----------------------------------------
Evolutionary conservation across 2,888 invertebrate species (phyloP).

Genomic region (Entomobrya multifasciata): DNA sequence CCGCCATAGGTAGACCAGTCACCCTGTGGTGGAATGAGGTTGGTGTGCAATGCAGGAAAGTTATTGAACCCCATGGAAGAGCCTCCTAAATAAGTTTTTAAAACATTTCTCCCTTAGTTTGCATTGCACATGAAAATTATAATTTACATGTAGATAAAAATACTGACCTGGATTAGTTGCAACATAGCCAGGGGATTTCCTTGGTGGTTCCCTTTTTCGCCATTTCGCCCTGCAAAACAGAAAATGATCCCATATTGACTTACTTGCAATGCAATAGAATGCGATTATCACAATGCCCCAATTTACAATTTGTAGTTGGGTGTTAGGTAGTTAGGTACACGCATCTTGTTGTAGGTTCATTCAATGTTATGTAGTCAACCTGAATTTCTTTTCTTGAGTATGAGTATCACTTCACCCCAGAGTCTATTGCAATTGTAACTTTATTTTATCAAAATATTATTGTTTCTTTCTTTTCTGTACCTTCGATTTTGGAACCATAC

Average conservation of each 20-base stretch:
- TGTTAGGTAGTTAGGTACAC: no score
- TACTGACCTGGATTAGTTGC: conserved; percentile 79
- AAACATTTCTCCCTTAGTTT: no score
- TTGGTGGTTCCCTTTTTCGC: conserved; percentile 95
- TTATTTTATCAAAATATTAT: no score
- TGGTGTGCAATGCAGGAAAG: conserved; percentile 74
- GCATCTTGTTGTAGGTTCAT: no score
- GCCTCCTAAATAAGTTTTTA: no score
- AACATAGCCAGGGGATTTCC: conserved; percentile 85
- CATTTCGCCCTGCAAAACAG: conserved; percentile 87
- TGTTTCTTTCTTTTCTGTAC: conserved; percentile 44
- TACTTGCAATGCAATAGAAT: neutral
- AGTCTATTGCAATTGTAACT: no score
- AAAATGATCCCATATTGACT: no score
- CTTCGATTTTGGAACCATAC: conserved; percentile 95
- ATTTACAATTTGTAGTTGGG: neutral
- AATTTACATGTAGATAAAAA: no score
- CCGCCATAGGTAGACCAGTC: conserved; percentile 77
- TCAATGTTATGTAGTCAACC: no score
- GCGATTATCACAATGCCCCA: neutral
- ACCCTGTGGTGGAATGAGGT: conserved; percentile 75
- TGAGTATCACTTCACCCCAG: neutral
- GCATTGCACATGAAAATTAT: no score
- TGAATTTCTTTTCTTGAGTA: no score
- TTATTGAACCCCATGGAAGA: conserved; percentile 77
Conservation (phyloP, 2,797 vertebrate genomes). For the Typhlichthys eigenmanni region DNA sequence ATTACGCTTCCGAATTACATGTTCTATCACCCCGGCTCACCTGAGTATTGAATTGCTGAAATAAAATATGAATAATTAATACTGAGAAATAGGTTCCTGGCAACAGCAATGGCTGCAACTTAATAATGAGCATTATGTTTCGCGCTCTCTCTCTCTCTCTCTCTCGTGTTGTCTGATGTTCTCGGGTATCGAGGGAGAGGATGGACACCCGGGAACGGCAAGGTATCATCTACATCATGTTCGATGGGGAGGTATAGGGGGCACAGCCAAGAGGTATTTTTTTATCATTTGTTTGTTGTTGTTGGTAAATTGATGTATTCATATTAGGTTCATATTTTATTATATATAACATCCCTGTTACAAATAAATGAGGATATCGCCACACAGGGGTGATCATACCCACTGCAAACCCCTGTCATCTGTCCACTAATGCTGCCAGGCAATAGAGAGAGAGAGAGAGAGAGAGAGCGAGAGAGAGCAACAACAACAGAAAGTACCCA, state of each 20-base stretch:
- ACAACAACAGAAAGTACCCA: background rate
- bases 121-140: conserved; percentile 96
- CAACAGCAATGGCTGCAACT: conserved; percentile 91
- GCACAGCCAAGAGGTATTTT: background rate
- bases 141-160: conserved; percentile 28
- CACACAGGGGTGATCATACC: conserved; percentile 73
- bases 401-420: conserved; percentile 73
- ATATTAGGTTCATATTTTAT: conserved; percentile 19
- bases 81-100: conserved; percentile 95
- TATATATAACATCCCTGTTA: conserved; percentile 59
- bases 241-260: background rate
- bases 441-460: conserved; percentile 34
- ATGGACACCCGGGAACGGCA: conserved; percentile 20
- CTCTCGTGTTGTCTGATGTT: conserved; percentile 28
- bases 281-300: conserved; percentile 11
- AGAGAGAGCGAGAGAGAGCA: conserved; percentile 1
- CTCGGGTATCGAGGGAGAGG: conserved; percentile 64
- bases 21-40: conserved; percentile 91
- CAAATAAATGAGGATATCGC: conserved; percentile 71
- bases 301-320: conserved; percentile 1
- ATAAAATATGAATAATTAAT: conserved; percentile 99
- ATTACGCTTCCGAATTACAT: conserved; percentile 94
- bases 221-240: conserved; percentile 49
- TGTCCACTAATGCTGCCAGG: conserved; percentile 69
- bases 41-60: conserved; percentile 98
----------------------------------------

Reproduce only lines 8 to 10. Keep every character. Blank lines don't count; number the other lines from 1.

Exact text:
- TTATTTTATCAAAATATTAT: no score
- TGGTGTGCAATGCAGGAAAG: conserved; percentile 74
- GCATCTTGTTGTAGGTTCAT: no score